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Suicide Bombers Kill 10 at Israeli Port

March 15, 2004|Laura King and Tami Zer | Special to The Times

ASHDOD, Israel — Two Palestinian suicide bombers infiltrated Israel's second-busiest harbor Sunday and set off explosions moments apart, killing themselves and at least 10 workers in the first attack on a major Israeli industrial complex in nearly 3 1/2 years of conflict.

In a precedent perhaps even more worrisome for Israeli officials, the assailants carried out the attack after slipping out of the Gaza Strip. Israel had fenced in Gaza and fortified its boundary to prevent such attacks.

The bombings, which also injured about 20 port workers, scuttled plans for talks this week between Israeli Prime Minister Ariel Sharon and his Palestinian counterpart, Ahmed Korei. It would have been their first meeting.

When word of the bombing broke, officials from the two sides had just finished what both described as a cordial, though inconclusive, session to try to agree on a date and agenda for talks. Israel immediately canceled another preparatory session that was to have taken place today. The Sharon-Korei meeting, which Israeli media earlier said was likely to take place Tuesday, was put on indefinite hold.

The bombing also rekindled debate in Israel over Sharon's proposed evacuation of Jewish settlers from Gaza. Violence has been escalating in the densely populated seaside territory since he unveiled the plan, with both sides appearing determined to bloody the other in advance of any pullout to avoid being seen as the defeated party.

The scene of the attack was the deep-water Mediterranean port of Ashdod, about 25 miles south of Tel Aviv and about the same distance north of Gaza City. The bombing took place in an industrial zone about 400 yards from the waterfront and adjacent to a major Israeli naval base. The base was put on high alert after the bombings, the Israeli military said.

Since the latest uprising began in late September 2000, more than 110 suicide bombings carried out by Palestinians have targeted shopping malls, cafes, pizza parlors, buses and other places where ordinary Israelis congregate -- but never major industrial infrastructure.

Israeli authorities said the bombers might have been trying to detonate the explosives near large vats of chemicals such as bromide in hopes of creating a toxic conflagration that could kill or injure many more Israelis than were inside the complex itself.

The attack occurred at the end of the workday, as port employees were preparing to go home. The first blast tore through the area shortly before 5 p.m., swiftly followed by the second, witnesses said.

"I was just about ready to leave when I heard a boom," engineer Alexander Meister, 48, said from his hospital bed in the nearby coastal town of Rehovot. "I had started to run outside when I heard another boom. I don't want to think about what I saw then -- bodies, bodies, the bodies of my friends."

Several hours later, small fires were still smoldering, and the smell of scorched metal hung in the air.

Volunteer rescue workers in their yellow-and-white reflective vests, who scour every bombing site for human remains so that victims might receive a proper religious burial, were on their hands and knees, wiping down an access road for blood and remains.

Floodlights powered by emergency generators illuminated the scene, with harsh blue light bouncing off the shattered windshield of a tractor-trailer in front of a warehouse that was all but leveled by the explosions.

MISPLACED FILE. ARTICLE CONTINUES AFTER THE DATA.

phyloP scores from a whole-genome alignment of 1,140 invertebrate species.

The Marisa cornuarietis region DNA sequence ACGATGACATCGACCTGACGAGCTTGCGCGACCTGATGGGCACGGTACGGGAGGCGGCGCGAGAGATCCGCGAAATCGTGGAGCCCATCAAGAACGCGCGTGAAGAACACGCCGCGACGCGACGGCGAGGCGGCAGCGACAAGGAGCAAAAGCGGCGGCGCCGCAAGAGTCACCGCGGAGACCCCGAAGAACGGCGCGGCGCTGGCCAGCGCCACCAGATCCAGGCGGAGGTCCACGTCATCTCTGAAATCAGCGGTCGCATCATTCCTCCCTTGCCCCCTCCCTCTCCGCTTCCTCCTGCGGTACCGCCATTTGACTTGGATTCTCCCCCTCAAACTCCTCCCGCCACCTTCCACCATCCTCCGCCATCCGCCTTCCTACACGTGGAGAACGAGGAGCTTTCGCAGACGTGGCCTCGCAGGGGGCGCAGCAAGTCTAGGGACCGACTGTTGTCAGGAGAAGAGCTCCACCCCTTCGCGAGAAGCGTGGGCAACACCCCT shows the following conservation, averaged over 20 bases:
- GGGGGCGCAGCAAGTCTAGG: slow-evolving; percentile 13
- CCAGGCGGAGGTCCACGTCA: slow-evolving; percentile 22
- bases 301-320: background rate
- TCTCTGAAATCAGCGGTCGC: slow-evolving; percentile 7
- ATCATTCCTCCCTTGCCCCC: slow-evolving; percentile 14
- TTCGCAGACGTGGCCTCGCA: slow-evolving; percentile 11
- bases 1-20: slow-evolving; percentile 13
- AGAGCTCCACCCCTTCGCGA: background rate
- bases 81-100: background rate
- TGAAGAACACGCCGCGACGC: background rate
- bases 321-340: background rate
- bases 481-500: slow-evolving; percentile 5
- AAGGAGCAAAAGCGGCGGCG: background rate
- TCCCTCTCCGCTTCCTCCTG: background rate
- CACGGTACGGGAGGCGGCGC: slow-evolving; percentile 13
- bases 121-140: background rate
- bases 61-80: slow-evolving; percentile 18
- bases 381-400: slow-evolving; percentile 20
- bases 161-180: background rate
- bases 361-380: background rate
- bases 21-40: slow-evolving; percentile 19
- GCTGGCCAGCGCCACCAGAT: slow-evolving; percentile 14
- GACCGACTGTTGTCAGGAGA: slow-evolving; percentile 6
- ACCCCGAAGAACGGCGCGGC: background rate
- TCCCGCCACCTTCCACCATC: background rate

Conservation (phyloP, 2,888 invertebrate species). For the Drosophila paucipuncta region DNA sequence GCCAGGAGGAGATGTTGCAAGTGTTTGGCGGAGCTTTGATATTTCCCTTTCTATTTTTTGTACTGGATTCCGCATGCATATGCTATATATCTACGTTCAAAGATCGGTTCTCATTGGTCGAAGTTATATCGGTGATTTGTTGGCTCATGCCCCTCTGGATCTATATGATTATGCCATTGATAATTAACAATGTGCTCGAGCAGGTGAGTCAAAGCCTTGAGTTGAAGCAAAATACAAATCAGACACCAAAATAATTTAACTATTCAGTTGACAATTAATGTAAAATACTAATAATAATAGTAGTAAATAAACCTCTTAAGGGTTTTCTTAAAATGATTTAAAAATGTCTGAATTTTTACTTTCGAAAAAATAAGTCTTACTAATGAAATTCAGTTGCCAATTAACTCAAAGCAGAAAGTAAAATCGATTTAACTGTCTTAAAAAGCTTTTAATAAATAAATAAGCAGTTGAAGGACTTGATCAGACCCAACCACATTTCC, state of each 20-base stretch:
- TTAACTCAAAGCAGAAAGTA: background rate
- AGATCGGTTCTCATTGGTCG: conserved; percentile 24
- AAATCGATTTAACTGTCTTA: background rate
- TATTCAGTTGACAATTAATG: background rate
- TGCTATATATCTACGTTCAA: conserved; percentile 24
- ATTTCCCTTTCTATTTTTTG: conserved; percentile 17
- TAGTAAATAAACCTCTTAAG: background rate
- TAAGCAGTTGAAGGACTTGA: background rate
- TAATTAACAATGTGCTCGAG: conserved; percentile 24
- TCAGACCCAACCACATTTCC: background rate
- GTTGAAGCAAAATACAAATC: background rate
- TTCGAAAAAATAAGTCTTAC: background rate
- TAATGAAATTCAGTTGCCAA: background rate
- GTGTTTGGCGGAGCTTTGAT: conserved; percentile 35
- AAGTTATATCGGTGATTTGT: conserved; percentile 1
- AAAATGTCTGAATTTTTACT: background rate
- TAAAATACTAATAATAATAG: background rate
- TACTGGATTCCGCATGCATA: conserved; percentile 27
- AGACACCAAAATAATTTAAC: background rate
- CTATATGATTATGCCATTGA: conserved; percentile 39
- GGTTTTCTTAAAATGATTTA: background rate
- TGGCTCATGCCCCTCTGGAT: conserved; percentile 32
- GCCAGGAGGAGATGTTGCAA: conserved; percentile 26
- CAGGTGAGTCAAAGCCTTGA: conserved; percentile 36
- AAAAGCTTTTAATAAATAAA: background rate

Two Palestinian militant organizations, Hamas and the Al Aqsa Martyrs Brigade, claimed joint responsibility for the attack, in keeping with a recent pattern. The bombers were identified as two teenagers -- Nabil Masoud, 17, and Mohammed Salem, 19 -- from the Jabaliya refugee camp, a crowded and desperately poor slum in the northern Gaza Strip.

In the streets of the camp, hundreds of people, including masked members of the two groups that claimed responsibility, staged a triumphal march and fired guns into the air, chanting, "God is most great!"

Abdulaziz Rantisi, a Hamas leader, said the attack in Ashdod was retaliation for recent Israeli military incursions into the West Bank and Gaza Strip.

"This is in response to the crimes of the occupation," he said. "The Israelis have to know that Sharon is the one who is leading them toward disaster.... There are massacres everywhere, and we cannot stand idly by."

Until now, the tight security seal around Gaza has been something of a point of pride for Israeli authorities. Before this attack, no Palestinian bomber had managed to leave the territory to stage an attack in Israel, although two British nationals last year used foreign passports to leave with explosives used to bomb a Tel Aviv nightclub.

In the early hours of Monday, Israeli helicopters attacked what the army described as "weapons workshops." No casualties were reported.

Israeli authorities also launched an investigation into how the bombers could have penetrated the port's perimeter.

"I'm not concluding at this point that there has been a security failure," said Moshe Karadi, police chief of Israel's southern district.

Israel's infrastructure minister, Joseph Paritzky, told Israel Radio that the bombers "found a weak point and exploited it."

"A port, by nature, is a very busy place," he said. "There are many people coming and going. It is impossible to seal the entire country hermetically."


Times staff writer King reported from Jerusalem and special correspondent Zer from Ashdod.

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